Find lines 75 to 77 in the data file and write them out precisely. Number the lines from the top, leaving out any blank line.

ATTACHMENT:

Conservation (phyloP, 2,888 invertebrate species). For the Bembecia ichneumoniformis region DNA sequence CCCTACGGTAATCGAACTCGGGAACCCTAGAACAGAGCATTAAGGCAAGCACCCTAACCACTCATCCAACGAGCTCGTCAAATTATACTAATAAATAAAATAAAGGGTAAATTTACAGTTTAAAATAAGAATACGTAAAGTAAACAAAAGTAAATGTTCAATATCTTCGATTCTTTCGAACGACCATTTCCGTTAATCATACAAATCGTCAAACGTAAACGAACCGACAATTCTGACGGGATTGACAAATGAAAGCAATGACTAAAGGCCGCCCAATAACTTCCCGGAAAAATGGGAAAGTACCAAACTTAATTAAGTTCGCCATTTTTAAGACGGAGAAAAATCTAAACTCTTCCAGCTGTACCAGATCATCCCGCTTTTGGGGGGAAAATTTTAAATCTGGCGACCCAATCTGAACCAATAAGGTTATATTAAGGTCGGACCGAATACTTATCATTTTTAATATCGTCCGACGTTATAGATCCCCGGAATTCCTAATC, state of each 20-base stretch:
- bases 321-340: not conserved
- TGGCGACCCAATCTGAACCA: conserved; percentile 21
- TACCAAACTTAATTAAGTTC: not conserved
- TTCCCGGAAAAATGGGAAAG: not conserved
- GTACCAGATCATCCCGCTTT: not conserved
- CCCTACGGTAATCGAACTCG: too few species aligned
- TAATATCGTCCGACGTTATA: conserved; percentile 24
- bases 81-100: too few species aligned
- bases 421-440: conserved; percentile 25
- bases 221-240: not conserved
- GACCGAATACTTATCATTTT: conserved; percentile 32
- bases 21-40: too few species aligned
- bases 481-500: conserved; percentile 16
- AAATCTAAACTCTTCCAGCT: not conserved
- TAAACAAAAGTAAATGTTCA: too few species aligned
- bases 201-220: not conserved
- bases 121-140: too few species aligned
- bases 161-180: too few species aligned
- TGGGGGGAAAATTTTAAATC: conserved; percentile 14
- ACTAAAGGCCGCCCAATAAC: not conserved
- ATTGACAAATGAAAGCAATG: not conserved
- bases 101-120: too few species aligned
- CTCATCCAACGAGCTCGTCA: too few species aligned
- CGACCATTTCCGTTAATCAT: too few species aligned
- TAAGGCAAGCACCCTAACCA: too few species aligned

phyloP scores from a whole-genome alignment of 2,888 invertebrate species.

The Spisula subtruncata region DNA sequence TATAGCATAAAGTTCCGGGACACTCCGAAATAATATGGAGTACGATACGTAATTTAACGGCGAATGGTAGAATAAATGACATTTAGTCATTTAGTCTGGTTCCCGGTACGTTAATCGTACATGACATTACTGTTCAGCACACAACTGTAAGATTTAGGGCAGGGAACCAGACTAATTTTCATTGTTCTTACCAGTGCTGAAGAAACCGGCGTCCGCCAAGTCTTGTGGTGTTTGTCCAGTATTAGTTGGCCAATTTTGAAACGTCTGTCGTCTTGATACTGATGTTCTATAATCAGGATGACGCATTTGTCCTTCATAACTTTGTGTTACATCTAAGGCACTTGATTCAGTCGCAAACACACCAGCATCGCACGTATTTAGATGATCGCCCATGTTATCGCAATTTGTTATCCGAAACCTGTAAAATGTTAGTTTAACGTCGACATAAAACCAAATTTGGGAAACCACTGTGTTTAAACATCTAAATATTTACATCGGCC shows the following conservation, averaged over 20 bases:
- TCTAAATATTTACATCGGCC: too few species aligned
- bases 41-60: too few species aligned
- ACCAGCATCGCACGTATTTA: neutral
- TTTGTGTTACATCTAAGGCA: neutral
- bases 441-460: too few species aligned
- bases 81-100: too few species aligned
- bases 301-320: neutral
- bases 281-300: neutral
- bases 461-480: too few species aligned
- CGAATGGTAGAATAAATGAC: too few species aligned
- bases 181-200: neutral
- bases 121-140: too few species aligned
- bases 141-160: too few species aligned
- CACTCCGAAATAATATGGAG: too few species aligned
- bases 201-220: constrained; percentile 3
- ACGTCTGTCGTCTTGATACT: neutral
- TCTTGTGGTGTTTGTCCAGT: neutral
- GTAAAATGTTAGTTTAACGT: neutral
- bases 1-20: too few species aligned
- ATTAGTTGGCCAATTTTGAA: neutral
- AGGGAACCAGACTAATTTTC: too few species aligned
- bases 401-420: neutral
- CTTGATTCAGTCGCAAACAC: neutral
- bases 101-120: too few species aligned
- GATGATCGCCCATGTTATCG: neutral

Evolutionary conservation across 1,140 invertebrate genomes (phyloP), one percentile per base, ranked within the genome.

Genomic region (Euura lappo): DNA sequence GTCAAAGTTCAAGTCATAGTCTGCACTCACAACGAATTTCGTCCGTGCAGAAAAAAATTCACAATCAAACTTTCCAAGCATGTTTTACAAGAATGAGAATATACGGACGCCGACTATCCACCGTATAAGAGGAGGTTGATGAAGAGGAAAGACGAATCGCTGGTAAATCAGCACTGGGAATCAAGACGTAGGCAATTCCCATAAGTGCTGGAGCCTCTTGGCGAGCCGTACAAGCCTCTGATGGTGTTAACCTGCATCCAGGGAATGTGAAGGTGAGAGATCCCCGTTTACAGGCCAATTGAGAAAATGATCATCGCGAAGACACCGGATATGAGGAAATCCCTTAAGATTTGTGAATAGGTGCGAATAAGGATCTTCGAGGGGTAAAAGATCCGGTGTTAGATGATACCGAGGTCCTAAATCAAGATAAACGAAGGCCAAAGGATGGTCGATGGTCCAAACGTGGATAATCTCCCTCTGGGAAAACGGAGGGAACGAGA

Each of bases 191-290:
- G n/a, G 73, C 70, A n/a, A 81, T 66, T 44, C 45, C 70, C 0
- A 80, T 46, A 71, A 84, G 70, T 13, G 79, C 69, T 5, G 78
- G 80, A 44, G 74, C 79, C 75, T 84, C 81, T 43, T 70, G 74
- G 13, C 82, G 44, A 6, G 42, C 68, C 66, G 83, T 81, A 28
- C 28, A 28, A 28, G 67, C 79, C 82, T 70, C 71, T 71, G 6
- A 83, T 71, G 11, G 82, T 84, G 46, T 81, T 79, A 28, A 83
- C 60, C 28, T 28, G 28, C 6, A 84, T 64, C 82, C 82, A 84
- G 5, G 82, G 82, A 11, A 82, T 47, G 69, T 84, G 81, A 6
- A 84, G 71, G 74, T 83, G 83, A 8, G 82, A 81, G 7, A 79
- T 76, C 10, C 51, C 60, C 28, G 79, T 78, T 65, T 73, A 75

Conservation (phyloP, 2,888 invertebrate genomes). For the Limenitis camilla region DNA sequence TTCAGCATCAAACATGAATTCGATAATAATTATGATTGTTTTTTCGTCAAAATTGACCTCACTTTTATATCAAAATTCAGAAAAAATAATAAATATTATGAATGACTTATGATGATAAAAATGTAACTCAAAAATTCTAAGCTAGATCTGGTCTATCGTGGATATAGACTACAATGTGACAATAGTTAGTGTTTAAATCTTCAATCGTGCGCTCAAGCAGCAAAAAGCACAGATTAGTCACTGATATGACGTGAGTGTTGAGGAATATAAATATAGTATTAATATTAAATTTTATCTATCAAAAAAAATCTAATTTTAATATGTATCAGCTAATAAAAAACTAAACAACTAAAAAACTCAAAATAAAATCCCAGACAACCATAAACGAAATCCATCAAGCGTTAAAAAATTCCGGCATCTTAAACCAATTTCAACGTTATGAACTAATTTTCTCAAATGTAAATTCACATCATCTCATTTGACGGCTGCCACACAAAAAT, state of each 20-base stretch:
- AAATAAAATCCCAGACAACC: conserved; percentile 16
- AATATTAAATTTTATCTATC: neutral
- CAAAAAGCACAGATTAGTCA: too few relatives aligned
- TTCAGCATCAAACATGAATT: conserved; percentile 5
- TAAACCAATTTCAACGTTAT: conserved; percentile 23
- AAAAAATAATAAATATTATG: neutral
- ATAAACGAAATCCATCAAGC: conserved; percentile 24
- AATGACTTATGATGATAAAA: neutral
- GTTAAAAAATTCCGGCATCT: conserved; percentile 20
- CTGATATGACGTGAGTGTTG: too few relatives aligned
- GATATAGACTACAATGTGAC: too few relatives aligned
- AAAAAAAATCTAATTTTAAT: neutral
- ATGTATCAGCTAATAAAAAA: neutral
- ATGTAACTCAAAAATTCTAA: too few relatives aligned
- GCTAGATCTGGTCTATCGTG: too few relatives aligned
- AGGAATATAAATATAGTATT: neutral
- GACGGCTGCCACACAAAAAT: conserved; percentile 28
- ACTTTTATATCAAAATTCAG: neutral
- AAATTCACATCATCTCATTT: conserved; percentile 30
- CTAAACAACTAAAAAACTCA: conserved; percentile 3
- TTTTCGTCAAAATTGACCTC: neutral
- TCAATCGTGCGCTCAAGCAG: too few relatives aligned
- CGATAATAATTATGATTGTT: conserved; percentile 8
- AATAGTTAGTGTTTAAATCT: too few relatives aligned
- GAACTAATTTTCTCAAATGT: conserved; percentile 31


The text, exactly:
- AATGACTTATGATGATAAAA: neutral
- GTTAAAAAATTCCGGCATCT: conserved; percentile 20
- CTGATATGACGTGAGTGTTG: too few relatives aligned